From a distance it would be easy to mistake the athlete training at Tauranga Domain for one of the young guns that have made Tauranga famous for sprinting.

But although nowhere near as quick as New Zealand's fastest pair in Joseph Miller or Kodi Harman, Bruce Solomon still cuts an impressive figure on the track for a 54-year-old.

That smooth, effortless style is what he hopes will power him to gold medals at the World Masters Games that begin in Auckland today.

The expat South African competes for Tauranga Ramblers and is one of the favoured runners in the 50-54 age group sprint events after dominating his division at New Zealand and Oceania levels in recent seasons.


He will be competing against younger men in his age group at his first World Masters Games.

"It is going to be a phenomenal event. We are very privileged to have it here in Auckland. I am competing in the 100, 200, 400, long jump, discus, javelin plus two relay events of 4x100 and 4x400," Solomon said.

"Personal goals and aspirations? I would love to medal in the 100 and 200 as the sprints are what I focus on and I think we have a pretty good chance of medalling in the relays.

"But then we haven't seen what the competitors are going to throw together but that is all part of the fun of being in Masters Games. It is serious but as well as a lot of fun. I am really looking forward to that."

Like all athletes "getting on a bit", Solomon's biggest worry is injury.

"When you get into the competitive level your mind is always willing and it is pushing but your body takes a little while to catch up and if you are not doing things correctly you can just throw something out quite easily.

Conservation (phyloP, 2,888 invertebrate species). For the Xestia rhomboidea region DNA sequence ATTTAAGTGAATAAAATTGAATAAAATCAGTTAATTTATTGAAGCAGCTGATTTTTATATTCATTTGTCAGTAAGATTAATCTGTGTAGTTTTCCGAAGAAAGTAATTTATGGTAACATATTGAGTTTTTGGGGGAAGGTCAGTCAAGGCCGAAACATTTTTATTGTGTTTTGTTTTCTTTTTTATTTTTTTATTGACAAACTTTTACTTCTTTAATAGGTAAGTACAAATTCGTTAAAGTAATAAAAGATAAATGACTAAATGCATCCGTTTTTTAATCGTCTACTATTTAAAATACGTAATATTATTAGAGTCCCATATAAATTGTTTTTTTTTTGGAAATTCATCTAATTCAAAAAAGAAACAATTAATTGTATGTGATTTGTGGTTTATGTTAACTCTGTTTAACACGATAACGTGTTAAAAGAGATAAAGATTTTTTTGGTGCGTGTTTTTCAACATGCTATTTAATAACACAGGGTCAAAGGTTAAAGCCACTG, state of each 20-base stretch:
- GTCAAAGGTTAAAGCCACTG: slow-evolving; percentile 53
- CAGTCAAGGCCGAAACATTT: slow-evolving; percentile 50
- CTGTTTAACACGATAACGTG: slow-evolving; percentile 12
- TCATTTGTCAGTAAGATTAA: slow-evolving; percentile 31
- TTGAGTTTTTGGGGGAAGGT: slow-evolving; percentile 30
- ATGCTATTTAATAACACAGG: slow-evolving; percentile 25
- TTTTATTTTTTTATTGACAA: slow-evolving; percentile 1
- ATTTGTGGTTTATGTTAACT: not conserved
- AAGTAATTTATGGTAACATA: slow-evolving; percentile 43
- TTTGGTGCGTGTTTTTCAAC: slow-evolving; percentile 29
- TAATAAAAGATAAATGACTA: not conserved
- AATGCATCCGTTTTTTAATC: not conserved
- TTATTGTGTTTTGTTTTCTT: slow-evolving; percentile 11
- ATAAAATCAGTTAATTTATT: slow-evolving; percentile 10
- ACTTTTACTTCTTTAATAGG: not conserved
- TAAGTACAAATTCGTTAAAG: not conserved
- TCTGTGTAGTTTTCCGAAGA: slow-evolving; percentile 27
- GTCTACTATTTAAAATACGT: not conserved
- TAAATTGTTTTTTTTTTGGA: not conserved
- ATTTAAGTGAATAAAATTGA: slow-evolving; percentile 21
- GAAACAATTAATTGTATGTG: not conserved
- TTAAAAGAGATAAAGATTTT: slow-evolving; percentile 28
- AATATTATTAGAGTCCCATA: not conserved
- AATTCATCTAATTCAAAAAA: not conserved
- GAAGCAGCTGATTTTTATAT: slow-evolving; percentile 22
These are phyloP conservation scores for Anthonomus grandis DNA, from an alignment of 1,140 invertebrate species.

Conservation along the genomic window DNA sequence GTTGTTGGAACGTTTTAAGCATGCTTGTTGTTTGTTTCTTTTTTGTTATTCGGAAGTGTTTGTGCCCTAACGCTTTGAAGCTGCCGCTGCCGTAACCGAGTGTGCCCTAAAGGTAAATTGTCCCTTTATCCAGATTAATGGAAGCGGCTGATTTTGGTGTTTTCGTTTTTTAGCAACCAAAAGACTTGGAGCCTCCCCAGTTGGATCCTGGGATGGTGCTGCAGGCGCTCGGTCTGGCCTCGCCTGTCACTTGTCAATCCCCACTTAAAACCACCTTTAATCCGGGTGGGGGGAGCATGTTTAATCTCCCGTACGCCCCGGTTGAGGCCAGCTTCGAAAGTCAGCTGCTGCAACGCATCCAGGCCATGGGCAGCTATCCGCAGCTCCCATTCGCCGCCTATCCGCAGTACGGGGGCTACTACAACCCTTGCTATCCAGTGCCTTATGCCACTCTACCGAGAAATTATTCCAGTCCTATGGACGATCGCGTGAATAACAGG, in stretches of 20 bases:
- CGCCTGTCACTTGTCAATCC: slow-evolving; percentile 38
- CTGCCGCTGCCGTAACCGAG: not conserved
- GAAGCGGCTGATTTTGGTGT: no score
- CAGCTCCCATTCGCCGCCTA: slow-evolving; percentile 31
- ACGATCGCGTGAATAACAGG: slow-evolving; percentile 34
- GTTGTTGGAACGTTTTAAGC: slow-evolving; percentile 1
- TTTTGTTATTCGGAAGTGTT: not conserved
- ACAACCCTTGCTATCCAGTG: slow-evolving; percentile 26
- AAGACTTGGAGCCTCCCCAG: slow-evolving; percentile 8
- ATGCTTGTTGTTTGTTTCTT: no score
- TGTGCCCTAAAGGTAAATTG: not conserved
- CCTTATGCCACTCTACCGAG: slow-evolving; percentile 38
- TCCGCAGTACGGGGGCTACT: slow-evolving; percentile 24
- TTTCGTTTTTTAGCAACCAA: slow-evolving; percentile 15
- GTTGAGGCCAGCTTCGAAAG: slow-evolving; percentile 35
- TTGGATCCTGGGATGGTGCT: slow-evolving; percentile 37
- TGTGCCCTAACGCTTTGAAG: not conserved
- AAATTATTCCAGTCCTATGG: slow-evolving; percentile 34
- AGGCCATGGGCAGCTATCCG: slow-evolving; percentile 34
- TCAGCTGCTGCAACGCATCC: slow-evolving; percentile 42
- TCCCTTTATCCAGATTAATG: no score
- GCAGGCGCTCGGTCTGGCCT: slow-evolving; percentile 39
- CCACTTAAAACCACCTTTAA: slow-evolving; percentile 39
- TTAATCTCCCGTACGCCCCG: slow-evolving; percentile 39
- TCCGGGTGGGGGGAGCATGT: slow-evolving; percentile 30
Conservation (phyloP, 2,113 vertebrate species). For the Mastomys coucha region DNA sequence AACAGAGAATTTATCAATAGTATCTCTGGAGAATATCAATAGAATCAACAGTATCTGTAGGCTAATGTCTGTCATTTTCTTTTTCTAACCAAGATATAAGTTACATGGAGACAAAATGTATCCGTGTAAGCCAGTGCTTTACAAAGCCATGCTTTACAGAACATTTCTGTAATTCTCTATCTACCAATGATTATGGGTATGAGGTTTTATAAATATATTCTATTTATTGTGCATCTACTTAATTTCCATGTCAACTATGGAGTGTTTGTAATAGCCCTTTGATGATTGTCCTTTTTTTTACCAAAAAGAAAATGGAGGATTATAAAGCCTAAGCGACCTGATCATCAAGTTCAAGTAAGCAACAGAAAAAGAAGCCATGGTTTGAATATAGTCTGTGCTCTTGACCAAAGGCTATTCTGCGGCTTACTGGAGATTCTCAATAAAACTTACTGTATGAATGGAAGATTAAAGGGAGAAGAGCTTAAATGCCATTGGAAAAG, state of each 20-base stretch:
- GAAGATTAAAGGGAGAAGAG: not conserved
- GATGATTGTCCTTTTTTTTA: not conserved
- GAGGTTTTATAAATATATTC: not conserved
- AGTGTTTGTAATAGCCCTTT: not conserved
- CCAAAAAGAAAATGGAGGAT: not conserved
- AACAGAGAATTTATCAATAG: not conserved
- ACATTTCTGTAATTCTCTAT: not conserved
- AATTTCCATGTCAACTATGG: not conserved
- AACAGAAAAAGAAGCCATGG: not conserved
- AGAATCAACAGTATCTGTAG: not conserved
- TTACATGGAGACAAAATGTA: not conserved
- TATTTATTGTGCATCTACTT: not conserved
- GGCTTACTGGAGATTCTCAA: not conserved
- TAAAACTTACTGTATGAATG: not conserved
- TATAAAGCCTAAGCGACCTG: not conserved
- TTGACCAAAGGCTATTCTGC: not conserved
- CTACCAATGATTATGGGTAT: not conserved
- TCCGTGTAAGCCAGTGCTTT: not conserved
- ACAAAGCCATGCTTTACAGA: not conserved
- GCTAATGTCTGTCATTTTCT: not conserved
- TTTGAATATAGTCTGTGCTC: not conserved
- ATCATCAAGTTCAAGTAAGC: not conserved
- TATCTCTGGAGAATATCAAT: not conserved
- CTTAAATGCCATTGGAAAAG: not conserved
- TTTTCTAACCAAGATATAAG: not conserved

"But that is the joy of sport and that is the same for everyone. You just have to be cleverer than the rest of them I suppose."

Solomon has every reason to be confident of doing well at the superb athletics venue of Trusts Stadium in west Auckland.


Last month at the New Zealand Masters Games he competed in seven events and won seven gold medals.

"I am quite privileged to say in this age group to still be performing and winning golds. I am looking forward to moving into the next age division of 55 to 59 next year and keep the momentum going and crack a few records."

Solomon feels a responsibility for the good of the sport to encourage others to get involved at any age.

"I think it is up to athletes like myself who belong to masters athletics to encourage others to join their local club and that will help boost the regions but also nationally as well."

World Masters Games, April 21-30, Auckland

The World Masters Games is the world's largest multisport event. Held every four years, it is the pinnacle sporting event for masters competitors worldwide.
The 9th World Masters Games in Auckland involves 28 sports and 45 disciplines with 26,000 athletes from more than 100 countries in the city for 10 days of sporting challenge and excitement.
Most Masters sports have a minimum age of 35.